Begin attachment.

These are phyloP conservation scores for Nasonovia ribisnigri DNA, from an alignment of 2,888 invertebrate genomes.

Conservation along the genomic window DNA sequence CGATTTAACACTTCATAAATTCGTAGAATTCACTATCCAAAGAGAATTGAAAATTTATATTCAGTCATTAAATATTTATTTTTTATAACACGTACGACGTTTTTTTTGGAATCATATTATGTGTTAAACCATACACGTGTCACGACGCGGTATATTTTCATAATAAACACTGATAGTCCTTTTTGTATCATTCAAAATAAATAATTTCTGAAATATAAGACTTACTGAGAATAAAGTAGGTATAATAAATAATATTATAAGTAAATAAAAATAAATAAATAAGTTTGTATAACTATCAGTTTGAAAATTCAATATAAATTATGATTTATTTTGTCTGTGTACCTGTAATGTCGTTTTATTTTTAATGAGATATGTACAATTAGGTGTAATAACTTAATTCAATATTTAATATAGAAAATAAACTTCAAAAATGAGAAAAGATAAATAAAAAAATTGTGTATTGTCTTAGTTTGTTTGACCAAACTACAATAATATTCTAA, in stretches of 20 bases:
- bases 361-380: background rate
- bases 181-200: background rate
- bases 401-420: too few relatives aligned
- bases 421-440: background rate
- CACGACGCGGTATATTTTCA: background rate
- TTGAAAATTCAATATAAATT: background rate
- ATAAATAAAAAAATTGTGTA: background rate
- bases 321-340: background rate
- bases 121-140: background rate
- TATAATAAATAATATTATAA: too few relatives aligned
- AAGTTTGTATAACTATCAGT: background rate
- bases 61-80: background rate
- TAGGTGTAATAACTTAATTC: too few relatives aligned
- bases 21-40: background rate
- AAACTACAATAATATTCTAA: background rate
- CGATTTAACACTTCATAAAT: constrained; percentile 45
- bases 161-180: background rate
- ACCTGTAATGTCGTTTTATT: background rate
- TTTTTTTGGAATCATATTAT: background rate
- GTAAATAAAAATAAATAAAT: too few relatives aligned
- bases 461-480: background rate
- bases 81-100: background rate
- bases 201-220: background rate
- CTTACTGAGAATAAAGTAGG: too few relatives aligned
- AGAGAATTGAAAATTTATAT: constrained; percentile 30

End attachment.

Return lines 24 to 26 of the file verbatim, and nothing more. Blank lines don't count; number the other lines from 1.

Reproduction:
- bases 81-100: background rate
- bases 201-220: background rate
- CTTACTGAGAATAAAGTAGG: too few relatives aligned